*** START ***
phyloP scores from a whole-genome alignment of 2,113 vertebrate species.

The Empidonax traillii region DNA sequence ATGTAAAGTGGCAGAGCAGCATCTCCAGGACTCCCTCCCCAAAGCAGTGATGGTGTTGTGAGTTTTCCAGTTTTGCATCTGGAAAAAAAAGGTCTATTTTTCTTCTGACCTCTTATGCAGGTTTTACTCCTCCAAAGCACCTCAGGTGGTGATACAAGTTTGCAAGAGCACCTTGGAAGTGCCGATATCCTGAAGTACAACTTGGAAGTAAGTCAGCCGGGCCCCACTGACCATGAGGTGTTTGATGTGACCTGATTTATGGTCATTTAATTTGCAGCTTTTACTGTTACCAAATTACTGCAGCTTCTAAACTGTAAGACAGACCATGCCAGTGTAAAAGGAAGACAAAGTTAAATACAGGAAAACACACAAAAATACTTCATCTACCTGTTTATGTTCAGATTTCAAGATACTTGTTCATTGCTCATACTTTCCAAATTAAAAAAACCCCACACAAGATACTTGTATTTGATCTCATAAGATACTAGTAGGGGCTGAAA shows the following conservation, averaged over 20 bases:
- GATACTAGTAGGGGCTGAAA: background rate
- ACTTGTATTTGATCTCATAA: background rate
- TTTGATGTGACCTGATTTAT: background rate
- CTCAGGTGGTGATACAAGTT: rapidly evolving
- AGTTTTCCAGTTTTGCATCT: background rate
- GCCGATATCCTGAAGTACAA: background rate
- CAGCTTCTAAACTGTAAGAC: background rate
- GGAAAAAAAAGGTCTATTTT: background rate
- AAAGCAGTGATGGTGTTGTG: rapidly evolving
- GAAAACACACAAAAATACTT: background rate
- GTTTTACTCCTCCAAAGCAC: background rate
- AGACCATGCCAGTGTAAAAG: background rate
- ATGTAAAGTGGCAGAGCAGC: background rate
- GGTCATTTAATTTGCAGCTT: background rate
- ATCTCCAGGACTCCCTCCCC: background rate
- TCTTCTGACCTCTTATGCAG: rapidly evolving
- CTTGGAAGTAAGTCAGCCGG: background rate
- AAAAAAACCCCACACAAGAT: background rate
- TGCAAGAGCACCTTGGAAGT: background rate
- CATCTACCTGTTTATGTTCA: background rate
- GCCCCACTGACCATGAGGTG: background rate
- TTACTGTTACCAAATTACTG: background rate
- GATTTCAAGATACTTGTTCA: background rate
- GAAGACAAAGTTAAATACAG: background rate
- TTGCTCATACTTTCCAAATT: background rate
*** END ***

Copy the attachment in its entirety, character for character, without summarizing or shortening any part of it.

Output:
phyloP scores from a whole-genome alignment of 2,113 vertebrate species.

The Empidonax traillii region DNA sequence ATGTAAAGTGGCAGAGCAGCATCTCCAGGACTCCCTCCCCAAAGCAGTGATGGTGTTGTGAGTTTTCCAGTTTTGCATCTGGAAAAAAAAGGTCTATTTTTCTTCTGACCTCTTATGCAGGTTTTACTCCTCCAAAGCACCTCAGGTGGTGATACAAGTTTGCAAGAGCACCTTGGAAGTGCCGATATCCTGAAGTACAACTTGGAAGTAAGTCAGCCGGGCCCCACTGACCATGAGGTGTTTGATGTGACCTGATTTATGGTCATTTAATTTGCAGCTTTTACTGTTACCAAATTACTGCAGCTTCTAAACTGTAAGACAGACCATGCCAGTGTAAAAGGAAGACAAAGTTAAATACAGGAAAACACACAAAAATACTTCATCTACCTGTTTATGTTCAGATTTCAAGATACTTGTTCATTGCTCATACTTTCCAAATTAAAAAAACCCCACACAAGATACTTGTATTTGATCTCATAAGATACTAGTAGGGGCTGAAA shows the following conservation, averaged over 20 bases:
- GATACTAGTAGGGGCTGAAA: background rate
- ACTTGTATTTGATCTCATAA: background rate
- TTTGATGTGACCTGATTTAT: background rate
- CTCAGGTGGTGATACAAGTT: rapidly evolving
- AGTTTTCCAGTTTTGCATCT: background rate
- GCCGATATCCTGAAGTACAA: background rate
- CAGCTTCTAAACTGTAAGAC: background rate
- GGAAAAAAAAGGTCTATTTT: background rate
- AAAGCAGTGATGGTGTTGTG: rapidly evolving
- GAAAACACACAAAAATACTT: background rate
- GTTTTACTCCTCCAAAGCAC: background rate
- AGACCATGCCAGTGTAAAAG: background rate
- ATGTAAAGTGGCAGAGCAGC: background rate
- GGTCATTTAATTTGCAGCTT: background rate
- ATCTCCAGGACTCCCTCCCC: background rate
- TCTTCTGACCTCTTATGCAG: rapidly evolving
- CTTGGAAGTAAGTCAGCCGG: background rate
- AAAAAAACCCCACACAAGAT: background rate
- TGCAAGAGCACCTTGGAAGT: background rate
- CATCTACCTGTTTATGTTCA: background rate
- GCCCCACTGACCATGAGGTG: background rate
- TTACTGTTACCAAATTACTG: background rate
- GATTTCAAGATACTTGTTCA: background rate
- GAAGACAAAGTTAAATACAG: background rate
- TTGCTCATACTTTCCAAATT: background rate